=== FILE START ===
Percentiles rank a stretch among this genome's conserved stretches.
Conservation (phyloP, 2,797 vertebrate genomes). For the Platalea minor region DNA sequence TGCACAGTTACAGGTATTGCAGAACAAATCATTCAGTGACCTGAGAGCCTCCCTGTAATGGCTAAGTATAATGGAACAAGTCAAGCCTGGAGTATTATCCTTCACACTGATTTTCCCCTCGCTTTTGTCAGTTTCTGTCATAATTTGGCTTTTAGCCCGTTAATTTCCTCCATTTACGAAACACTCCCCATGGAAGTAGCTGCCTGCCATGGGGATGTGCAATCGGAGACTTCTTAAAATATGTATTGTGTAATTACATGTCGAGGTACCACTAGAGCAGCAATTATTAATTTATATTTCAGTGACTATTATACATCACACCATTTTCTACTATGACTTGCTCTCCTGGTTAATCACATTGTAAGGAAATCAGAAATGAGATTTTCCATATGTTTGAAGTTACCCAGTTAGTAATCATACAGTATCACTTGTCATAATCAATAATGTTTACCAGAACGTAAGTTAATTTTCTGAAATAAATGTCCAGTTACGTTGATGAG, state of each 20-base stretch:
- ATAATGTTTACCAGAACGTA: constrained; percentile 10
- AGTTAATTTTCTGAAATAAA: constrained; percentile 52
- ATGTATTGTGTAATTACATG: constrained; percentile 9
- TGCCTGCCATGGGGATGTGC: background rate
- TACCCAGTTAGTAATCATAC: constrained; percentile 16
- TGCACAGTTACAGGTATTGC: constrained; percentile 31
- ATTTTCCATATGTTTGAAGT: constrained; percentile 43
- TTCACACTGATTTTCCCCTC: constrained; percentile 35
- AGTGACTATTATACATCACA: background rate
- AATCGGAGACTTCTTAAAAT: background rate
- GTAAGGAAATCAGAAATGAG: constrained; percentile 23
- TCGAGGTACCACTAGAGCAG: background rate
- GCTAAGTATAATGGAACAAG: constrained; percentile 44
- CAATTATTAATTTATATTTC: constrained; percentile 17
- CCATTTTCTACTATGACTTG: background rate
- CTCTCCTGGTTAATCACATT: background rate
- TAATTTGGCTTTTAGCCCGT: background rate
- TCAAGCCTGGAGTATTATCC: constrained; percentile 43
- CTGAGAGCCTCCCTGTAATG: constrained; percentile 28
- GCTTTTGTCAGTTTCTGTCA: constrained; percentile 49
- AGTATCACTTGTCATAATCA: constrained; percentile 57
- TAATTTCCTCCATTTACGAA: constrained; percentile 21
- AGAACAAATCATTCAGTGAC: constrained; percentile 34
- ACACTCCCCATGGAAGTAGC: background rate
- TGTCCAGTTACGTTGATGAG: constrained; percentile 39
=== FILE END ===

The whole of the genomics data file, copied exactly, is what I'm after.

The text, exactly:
Percentiles rank a stretch among this genome's conserved stretches.
Conservation (phyloP, 2,797 vertebrate genomes). For the Platalea minor region DNA sequence TGCACAGTTACAGGTATTGCAGAACAAATCATTCAGTGACCTGAGAGCCTCCCTGTAATGGCTAAGTATAATGGAACAAGTCAAGCCTGGAGTATTATCCTTCACACTGATTTTCCCCTCGCTTTTGTCAGTTTCTGTCATAATTTGGCTTTTAGCCCGTTAATTTCCTCCATTTACGAAACACTCCCCATGGAAGTAGCTGCCTGCCATGGGGATGTGCAATCGGAGACTTCTTAAAATATGTATTGTGTAATTACATGTCGAGGTACCACTAGAGCAGCAATTATTAATTTATATTTCAGTGACTATTATACATCACACCATTTTCTACTATGACTTGCTCTCCTGGTTAATCACATTGTAAGGAAATCAGAAATGAGATTTTCCATATGTTTGAAGTTACCCAGTTAGTAATCATACAGTATCACTTGTCATAATCAATAATGTTTACCAGAACGTAAGTTAATTTTCTGAAATAAATGTCCAGTTACGTTGATGAG, state of each 20-base stretch:
- ATAATGTTTACCAGAACGTA: constrained; percentile 10
- AGTTAATTTTCTGAAATAAA: constrained; percentile 52
- ATGTATTGTGTAATTACATG: constrained; percentile 9
- TGCCTGCCATGGGGATGTGC: background rate
- TACCCAGTTAGTAATCATAC: constrained; percentile 16
- TGCACAGTTACAGGTATTGC: constrained; percentile 31
- ATTTTCCATATGTTTGAAGT: constrained; percentile 43
- TTCACACTGATTTTCCCCTC: constrained; percentile 35
- AGTGACTATTATACATCACA: background rate
- AATCGGAGACTTCTTAAAAT: background rate
- GTAAGGAAATCAGAAATGAG: constrained; percentile 23
- TCGAGGTACCACTAGAGCAG: background rate
- GCTAAGTATAATGGAACAAG: constrained; percentile 44
- CAATTATTAATTTATATTTC: constrained; percentile 17
- CCATTTTCTACTATGACTTG: background rate
- CTCTCCTGGTTAATCACATT: background rate
- TAATTTGGCTTTTAGCCCGT: background rate
- TCAAGCCTGGAGTATTATCC: constrained; percentile 43
- CTGAGAGCCTCCCTGTAATG: constrained; percentile 28
- GCTTTTGTCAGTTTCTGTCA: constrained; percentile 49
- AGTATCACTTGTCATAATCA: constrained; percentile 57
- TAATTTCCTCCATTTACGAA: constrained; percentile 21
- AGAACAAATCATTCAGTGAC: constrained; percentile 34
- ACACTCCCCATGGAAGTAGC: background rate
- TGTCCAGTTACGTTGATGAG: constrained; percentile 39